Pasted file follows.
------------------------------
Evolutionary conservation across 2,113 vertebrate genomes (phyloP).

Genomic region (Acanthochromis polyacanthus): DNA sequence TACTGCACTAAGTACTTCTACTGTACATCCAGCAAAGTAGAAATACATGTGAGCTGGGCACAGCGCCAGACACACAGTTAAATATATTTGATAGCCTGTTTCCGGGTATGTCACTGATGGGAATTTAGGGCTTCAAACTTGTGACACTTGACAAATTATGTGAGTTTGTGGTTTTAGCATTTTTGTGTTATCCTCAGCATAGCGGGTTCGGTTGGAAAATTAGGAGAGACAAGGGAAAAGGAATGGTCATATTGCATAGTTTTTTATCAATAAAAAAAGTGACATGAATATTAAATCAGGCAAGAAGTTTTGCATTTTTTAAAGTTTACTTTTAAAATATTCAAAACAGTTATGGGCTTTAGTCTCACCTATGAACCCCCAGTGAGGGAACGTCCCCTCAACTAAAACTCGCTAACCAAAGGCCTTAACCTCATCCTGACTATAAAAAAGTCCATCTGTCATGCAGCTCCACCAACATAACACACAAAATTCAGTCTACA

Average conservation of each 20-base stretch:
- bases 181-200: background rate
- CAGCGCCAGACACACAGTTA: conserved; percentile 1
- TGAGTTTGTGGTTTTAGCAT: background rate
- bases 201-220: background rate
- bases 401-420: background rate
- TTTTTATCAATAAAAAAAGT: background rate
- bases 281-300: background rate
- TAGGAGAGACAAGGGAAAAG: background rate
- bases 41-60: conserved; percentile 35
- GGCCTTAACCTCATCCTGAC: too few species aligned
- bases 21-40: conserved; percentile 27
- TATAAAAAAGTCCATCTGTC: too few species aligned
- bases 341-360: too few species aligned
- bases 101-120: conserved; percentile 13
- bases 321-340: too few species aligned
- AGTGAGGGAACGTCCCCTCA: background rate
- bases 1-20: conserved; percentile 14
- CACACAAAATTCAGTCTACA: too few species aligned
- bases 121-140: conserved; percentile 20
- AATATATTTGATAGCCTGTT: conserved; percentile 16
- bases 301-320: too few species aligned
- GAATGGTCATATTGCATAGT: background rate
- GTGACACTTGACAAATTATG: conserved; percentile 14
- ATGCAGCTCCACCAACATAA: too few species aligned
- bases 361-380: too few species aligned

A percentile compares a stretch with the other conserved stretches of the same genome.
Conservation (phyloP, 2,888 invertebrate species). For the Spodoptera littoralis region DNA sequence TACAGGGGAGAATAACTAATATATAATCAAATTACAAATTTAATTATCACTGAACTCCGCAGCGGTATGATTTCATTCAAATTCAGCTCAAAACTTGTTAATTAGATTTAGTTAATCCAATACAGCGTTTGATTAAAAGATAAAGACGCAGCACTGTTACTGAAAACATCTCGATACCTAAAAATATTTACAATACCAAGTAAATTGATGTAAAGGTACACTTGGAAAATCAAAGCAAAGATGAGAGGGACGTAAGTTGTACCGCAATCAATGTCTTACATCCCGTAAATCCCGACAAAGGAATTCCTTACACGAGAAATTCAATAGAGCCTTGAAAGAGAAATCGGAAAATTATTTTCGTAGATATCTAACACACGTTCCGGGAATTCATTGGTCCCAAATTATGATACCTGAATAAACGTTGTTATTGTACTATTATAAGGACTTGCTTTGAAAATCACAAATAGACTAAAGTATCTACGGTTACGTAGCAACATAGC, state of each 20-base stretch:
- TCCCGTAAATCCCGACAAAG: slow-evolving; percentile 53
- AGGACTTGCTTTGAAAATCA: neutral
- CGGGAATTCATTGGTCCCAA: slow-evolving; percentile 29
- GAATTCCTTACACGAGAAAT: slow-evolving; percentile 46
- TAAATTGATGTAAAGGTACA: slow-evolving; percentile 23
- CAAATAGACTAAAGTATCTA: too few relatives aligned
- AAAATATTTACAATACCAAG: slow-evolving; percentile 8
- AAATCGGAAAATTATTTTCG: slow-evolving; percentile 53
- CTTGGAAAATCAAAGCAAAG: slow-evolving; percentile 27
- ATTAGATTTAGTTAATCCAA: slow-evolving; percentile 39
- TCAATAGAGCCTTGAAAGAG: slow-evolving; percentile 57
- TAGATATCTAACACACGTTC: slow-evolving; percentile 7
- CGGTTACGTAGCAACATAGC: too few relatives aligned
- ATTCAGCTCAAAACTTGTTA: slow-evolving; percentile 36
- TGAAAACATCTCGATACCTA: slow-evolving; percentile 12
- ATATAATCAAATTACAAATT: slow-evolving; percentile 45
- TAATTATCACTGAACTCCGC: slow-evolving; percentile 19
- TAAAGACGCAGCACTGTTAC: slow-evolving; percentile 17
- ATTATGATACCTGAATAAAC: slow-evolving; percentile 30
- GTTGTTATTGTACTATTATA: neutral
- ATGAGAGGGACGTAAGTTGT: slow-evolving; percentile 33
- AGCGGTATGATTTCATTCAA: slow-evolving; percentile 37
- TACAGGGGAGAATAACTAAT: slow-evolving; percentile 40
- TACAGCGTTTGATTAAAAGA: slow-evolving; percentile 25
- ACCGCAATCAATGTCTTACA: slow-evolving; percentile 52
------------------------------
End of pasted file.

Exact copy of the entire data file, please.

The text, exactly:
Evolutionary conservation across 2,113 vertebrate genomes (phyloP).

Genomic region (Acanthochromis polyacanthus): DNA sequence TACTGCACTAAGTACTTCTACTGTACATCCAGCAAAGTAGAAATACATGTGAGCTGGGCACAGCGCCAGACACACAGTTAAATATATTTGATAGCCTGTTTCCGGGTATGTCACTGATGGGAATTTAGGGCTTCAAACTTGTGACACTTGACAAATTATGTGAGTTTGTGGTTTTAGCATTTTTGTGTTATCCTCAGCATAGCGGGTTCGGTTGGAAAATTAGGAGAGACAAGGGAAAAGGAATGGTCATATTGCATAGTTTTTTATCAATAAAAAAAGTGACATGAATATTAAATCAGGCAAGAAGTTTTGCATTTTTTAAAGTTTACTTTTAAAATATTCAAAACAGTTATGGGCTTTAGTCTCACCTATGAACCCCCAGTGAGGGAACGTCCCCTCAACTAAAACTCGCTAACCAAAGGCCTTAACCTCATCCTGACTATAAAAAAGTCCATCTGTCATGCAGCTCCACCAACATAACACACAAAATTCAGTCTACA

Average conservation of each 20-base stretch:
- bases 181-200: background rate
- CAGCGCCAGACACACAGTTA: conserved; percentile 1
- TGAGTTTGTGGTTTTAGCAT: background rate
- bases 201-220: background rate
- bases 401-420: background rate
- TTTTTATCAATAAAAAAAGT: background rate
- bases 281-300: background rate
- TAGGAGAGACAAGGGAAAAG: background rate
- bases 41-60: conserved; percentile 35
- GGCCTTAACCTCATCCTGAC: too few species aligned
- bases 21-40: conserved; percentile 27
- TATAAAAAAGTCCATCTGTC: too few species aligned
- bases 341-360: too few species aligned
- bases 101-120: conserved; percentile 13
- bases 321-340: too few species aligned
- AGTGAGGGAACGTCCCCTCA: background rate
- bases 1-20: conserved; percentile 14
- CACACAAAATTCAGTCTACA: too few species aligned
- bases 121-140: conserved; percentile 20
- AATATATTTGATAGCCTGTT: conserved; percentile 16
- bases 301-320: too few species aligned
- GAATGGTCATATTGCATAGT: background rate
- GTGACACTTGACAAATTATG: conserved; percentile 14
- ATGCAGCTCCACCAACATAA: too few species aligned
- bases 361-380: too few species aligned

A percentile compares a stretch with the other conserved stretches of the same genome.
Conservation (phyloP, 2,888 invertebrate species). For the Spodoptera littoralis region DNA sequence TACAGGGGAGAATAACTAATATATAATCAAATTACAAATTTAATTATCACTGAACTCCGCAGCGGTATGATTTCATTCAAATTCAGCTCAAAACTTGTTAATTAGATTTAGTTAATCCAATACAGCGTTTGATTAAAAGATAAAGACGCAGCACTGTTACTGAAAACATCTCGATACCTAAAAATATTTACAATACCAAGTAAATTGATGTAAAGGTACACTTGGAAAATCAAAGCAAAGATGAGAGGGACGTAAGTTGTACCGCAATCAATGTCTTACATCCCGTAAATCCCGACAAAGGAATTCCTTACACGAGAAATTCAATAGAGCCTTGAAAGAGAAATCGGAAAATTATTTTCGTAGATATCTAACACACGTTCCGGGAATTCATTGGTCCCAAATTATGATACCTGAATAAACGTTGTTATTGTACTATTATAAGGACTTGCTTTGAAAATCACAAATAGACTAAAGTATCTACGGTTACGTAGCAACATAGC, state of each 20-base stretch:
- TCCCGTAAATCCCGACAAAG: slow-evolving; percentile 53
- AGGACTTGCTTTGAAAATCA: neutral
- CGGGAATTCATTGGTCCCAA: slow-evolving; percentile 29
- GAATTCCTTACACGAGAAAT: slow-evolving; percentile 46
- TAAATTGATGTAAAGGTACA: slow-evolving; percentile 23
- CAAATAGACTAAAGTATCTA: too few relatives aligned
- AAAATATTTACAATACCAAG: slow-evolving; percentile 8
- AAATCGGAAAATTATTTTCG: slow-evolving; percentile 53
- CTTGGAAAATCAAAGCAAAG: slow-evolving; percentile 27
- ATTAGATTTAGTTAATCCAA: slow-evolving; percentile 39
- TCAATAGAGCCTTGAAAGAG: slow-evolving; percentile 57
- TAGATATCTAACACACGTTC: slow-evolving; percentile 7
- CGGTTACGTAGCAACATAGC: too few relatives aligned
- ATTCAGCTCAAAACTTGTTA: slow-evolving; percentile 36
- TGAAAACATCTCGATACCTA: slow-evolving; percentile 12
- ATATAATCAAATTACAAATT: slow-evolving; percentile 45
- TAATTATCACTGAACTCCGC: slow-evolving; percentile 19
- TAAAGACGCAGCACTGTTAC: slow-evolving; percentile 17
- ATTATGATACCTGAATAAAC: slow-evolving; percentile 30
- GTTGTTATTGTACTATTATA: neutral
- ATGAGAGGGACGTAAGTTGT: slow-evolving; percentile 33
- AGCGGTATGATTTCATTCAA: slow-evolving; percentile 37
- TACAGGGGAGAATAACTAAT: slow-evolving; percentile 40
- TACAGCGTTTGATTAAAAGA: slow-evolving; percentile 25
- ACCGCAATCAATGTCTTACA: slow-evolving; percentile 52